How to Find a Mentor

Here are five informal ways to build a crucial relationship.

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Alison Green
Having a mentor, especially at the early stages of your career, can be invaluable. You get someone who can advise you on career decisions, help you navigate tricky situations, and even just suggest ways to succeed at the more mundane aspects of office life.

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There's a lot of advice out there that tells you to approach someone and ask them to set up a formal mentoring relationship with you. While I don't doubt that plenty of people have had success with this approach, I don't think you need to set up something so formal. Instead, some of the best mentoring relationships can develop naturally without ever being officially labeled. Here's how:

1. Look for people you already click with. The strongest mentor relationships are ones that aren't forced, but rather, ones that develop naturally from good chemistry.

2. Ask questions about them, such as, "How did you do that?" And, "Why did you decide to handle that altercation in the meeting that way?" Or, "What was behind your decision to revamp this project?" Watch them in action, and then talk with them about why they made particular choices.

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3. Ask questions about yourself, such as "What do you see in my performance or approach that I could do better?" Or, "How can I be perceived as more ___?" And, "If I want to get from 'x' to 'y' in my career, how do I do that?"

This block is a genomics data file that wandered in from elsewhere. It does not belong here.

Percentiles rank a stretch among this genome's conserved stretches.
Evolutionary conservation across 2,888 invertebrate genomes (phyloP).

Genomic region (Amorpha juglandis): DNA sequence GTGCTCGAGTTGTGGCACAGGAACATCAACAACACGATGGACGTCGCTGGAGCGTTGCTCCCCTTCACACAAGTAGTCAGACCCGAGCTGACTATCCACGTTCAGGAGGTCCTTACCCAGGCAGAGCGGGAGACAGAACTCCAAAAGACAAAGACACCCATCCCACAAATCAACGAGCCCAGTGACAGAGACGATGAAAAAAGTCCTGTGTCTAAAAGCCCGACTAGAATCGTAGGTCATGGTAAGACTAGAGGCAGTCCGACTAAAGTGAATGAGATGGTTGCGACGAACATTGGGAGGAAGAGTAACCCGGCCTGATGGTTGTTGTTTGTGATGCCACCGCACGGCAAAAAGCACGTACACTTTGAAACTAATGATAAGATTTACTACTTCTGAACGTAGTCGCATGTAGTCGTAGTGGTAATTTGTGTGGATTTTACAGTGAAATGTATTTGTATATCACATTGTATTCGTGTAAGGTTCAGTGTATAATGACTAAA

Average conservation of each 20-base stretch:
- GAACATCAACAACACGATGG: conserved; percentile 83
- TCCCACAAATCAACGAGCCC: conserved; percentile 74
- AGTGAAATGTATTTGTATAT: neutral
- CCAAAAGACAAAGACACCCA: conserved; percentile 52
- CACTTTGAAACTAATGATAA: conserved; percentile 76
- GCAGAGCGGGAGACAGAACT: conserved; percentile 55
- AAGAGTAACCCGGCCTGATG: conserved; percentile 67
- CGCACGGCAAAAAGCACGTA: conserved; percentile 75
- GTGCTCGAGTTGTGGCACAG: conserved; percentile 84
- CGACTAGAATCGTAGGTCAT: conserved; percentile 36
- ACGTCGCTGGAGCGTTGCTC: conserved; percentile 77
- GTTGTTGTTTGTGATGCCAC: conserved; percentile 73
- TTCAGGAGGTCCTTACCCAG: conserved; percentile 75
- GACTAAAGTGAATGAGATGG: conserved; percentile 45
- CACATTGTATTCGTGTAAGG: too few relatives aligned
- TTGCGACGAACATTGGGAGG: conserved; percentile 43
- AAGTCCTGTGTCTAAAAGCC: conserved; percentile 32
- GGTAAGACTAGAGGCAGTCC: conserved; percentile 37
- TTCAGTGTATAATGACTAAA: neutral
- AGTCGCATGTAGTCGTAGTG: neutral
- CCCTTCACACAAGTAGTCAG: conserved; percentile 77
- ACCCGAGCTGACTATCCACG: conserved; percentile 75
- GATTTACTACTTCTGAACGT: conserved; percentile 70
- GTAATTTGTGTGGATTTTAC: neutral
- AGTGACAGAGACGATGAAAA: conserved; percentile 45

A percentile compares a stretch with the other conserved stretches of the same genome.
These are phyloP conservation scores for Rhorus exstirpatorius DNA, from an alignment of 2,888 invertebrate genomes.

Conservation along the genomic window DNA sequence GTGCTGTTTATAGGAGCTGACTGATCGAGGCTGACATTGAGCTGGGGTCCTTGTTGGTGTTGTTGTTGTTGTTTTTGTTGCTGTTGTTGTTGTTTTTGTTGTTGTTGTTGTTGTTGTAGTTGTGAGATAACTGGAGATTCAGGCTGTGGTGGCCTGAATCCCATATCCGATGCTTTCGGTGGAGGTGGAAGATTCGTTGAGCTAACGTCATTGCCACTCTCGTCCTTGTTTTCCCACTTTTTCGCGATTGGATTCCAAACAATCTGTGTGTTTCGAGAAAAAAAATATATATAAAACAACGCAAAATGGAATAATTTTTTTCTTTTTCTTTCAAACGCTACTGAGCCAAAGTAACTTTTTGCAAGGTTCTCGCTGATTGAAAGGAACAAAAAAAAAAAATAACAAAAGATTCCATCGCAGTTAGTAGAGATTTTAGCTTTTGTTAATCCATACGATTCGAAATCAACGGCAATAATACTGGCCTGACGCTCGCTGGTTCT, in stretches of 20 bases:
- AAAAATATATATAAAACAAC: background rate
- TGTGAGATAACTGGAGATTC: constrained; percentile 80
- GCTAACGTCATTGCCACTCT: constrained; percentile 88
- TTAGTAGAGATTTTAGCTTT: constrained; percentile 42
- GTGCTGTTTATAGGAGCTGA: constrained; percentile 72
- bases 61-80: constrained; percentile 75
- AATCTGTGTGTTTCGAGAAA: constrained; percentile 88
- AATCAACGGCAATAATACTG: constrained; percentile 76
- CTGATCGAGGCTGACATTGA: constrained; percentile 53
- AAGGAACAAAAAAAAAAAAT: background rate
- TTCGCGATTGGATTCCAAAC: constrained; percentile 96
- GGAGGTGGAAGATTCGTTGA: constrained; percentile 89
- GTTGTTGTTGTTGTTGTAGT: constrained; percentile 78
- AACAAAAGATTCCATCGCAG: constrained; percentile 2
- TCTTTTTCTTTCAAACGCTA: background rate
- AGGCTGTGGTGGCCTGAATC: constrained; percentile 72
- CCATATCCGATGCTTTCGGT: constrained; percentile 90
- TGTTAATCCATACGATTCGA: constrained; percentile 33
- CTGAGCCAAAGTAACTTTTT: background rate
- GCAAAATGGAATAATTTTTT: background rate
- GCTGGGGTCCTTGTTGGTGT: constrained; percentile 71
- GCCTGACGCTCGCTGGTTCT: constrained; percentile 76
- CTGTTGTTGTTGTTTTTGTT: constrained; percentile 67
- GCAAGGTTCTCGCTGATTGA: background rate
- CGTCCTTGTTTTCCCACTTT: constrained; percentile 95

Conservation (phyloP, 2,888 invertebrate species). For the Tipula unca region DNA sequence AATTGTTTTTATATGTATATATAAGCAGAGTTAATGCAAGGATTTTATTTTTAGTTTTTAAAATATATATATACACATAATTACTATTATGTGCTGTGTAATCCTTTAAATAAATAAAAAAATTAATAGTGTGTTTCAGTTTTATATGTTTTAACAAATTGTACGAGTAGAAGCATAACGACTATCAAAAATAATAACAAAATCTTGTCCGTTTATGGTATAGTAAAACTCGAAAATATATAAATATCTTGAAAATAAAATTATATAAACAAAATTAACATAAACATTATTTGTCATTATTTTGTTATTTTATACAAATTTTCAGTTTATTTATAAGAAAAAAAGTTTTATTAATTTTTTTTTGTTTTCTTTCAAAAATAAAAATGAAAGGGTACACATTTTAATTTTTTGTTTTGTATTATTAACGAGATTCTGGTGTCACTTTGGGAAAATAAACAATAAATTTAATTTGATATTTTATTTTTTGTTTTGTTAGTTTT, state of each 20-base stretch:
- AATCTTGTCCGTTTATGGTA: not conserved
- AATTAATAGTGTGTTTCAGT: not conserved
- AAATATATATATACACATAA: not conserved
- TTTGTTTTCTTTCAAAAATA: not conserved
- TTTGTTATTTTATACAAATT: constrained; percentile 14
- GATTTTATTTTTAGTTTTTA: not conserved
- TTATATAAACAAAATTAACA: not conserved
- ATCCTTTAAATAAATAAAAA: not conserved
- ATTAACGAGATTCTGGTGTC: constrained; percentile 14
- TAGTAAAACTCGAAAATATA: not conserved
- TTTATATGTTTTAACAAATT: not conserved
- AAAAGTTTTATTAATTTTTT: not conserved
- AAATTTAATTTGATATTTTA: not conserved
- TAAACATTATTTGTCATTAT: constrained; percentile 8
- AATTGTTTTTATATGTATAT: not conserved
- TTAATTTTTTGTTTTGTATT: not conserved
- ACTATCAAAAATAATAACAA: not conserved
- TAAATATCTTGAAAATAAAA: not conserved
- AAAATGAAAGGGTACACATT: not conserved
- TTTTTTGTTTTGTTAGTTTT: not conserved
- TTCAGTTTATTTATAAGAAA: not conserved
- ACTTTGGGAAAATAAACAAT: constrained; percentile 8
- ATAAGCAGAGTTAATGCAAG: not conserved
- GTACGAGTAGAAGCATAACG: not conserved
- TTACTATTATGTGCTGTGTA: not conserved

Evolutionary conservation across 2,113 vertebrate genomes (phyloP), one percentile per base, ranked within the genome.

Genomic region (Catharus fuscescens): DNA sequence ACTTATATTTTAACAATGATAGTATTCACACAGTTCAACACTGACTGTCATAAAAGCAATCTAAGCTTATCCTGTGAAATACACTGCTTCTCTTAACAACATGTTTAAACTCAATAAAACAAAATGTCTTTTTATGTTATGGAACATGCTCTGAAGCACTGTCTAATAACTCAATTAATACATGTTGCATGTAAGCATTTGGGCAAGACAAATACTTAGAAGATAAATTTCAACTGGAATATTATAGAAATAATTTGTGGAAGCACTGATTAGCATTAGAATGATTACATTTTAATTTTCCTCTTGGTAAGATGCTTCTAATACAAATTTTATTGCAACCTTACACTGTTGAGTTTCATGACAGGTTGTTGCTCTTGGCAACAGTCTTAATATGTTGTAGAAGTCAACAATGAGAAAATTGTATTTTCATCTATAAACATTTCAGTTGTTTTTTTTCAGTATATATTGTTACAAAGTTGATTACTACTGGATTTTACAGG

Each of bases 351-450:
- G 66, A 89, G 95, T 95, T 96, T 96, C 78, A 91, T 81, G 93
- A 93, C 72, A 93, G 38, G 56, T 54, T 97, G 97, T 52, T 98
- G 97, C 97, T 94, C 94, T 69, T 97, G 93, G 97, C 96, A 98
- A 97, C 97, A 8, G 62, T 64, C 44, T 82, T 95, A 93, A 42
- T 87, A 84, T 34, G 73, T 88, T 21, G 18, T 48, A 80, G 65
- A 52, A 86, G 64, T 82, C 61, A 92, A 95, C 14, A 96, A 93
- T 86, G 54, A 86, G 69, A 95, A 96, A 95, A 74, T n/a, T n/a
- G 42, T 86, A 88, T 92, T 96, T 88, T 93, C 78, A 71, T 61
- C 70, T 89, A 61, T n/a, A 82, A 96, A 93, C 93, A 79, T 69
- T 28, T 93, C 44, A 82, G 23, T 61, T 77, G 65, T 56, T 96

4. Talk to them about dilemmas you're facing in your job, and explain your thought process on how to handle it. Ask for advice. Run your proposed solution by them and see what they say.

5. Be worth mentoring. This means that you take their advice seriously and genuinely want to excel and advance in your career. A smart mentor will quickly lose interest otherwise.

Alison Green is the author of Managing to Change the World: The Nonprofit Leader's Guide to Getting Results. She is chief of staff for the Marijuana Policy Project, a nonprofit lobbying organization, where she oversees day-to-day management of the staff as well as hiring, firing, and staff development. Her writings have been published in the Washington Post, the New York Times, Maxim, and dozens of other newspapers. She blogs at Ask a Manager.